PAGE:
I’m pretty skeptical of the official response. Of course, if you open up society more it has to be more difficult to keep the case, hospitalizations, and death rates in check. However, I can’t believe Baker and the powers that be are happy that the state in aggregate is in the red zone by their own definitions. Is there going to be an overreaction? I’m not sure, as the state has put its own spin on the numbers to try to mute any reaction to more cases and higher positivity (and the public suffers from Covid fatigue). From my perspective, the key will be hospitalizations. We aren’t anywhere close to the peak level of hospitalizations, but the trend is pretty disturbing. Hospitals are operating more normally now, with appointments for non-Covid issues and elective procedures etc. If we have to shut them down again because they are overwhelmed with covid patients, it would be a disaster.

I think an important distinction is that epidemiologists know one thing well, and statisticians know another, and the two talk about the same thing but from different points of view, and I appreciate you pointing that out.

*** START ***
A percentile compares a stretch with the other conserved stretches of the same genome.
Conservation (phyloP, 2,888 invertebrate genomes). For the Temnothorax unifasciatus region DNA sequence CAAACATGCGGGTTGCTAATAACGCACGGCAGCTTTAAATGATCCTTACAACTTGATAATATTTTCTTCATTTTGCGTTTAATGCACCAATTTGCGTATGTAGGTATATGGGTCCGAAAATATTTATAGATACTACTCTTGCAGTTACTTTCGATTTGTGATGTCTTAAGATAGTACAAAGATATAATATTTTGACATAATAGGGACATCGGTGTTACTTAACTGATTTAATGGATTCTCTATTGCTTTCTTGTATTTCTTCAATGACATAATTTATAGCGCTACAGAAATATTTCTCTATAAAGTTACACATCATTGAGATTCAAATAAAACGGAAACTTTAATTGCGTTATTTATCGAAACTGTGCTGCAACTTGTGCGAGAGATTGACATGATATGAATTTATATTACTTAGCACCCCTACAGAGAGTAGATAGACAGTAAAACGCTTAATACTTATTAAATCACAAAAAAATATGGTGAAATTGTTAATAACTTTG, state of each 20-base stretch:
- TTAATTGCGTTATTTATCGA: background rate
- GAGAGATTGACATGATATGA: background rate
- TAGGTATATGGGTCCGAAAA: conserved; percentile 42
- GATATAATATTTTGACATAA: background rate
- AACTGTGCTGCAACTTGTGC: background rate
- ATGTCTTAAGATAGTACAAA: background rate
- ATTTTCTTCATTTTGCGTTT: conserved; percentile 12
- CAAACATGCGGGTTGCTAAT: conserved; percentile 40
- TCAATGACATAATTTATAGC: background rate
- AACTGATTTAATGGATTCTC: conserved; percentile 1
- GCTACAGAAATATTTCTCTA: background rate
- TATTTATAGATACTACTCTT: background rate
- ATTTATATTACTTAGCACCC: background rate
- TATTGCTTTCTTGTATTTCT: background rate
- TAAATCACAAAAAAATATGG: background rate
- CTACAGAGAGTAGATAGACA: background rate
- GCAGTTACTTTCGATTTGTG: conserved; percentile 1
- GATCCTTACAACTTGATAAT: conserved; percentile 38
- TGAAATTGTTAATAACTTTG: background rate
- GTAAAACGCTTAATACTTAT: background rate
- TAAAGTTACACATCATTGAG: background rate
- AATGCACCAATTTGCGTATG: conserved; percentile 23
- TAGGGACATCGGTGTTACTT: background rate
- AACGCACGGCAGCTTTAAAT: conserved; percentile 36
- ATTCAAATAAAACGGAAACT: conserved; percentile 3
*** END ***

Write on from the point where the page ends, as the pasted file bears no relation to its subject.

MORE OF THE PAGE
Whenever I point to numbers, I’m always faced with hostility and the “oh, I didn’t know you were a scientist, John.” But I’m only looking at empirical data, and empirical data don’t lie.

Hospitalizations are rising, but I just don’t see a dramatic or dangerous trend. ICU rates are so low. Here in Boston, there’s no noticeable increase in hospitalizations at all, even as positives increase. (And, the increase isn’t from college students or partiers in South Boston, no matter how hard people try to prove it is.)

I agree that hospitalization rates right now aren’t that concerning. However, to me the issue with covid is I don’t see increases in cases, etc. as symmetric with decreases (that was certainly empirically true in the Northeast in the first round. It seems to me is much more difficult to slow down (like a conflagration) once it gets out of control. We’re not there yet, and this latest outbreak isn’t anything compared to March and April, but I’m still worried.

I wholeheartedly agree about college students, as I’ve posted about here before. And as far as South Boston is concerned, it is certainly grabbing the headlines right now, but the positivity rate there recently is lower than the city average (you probably already knew this, I just looked at the City of Boston’s covid website for the first time).

Leave a Reply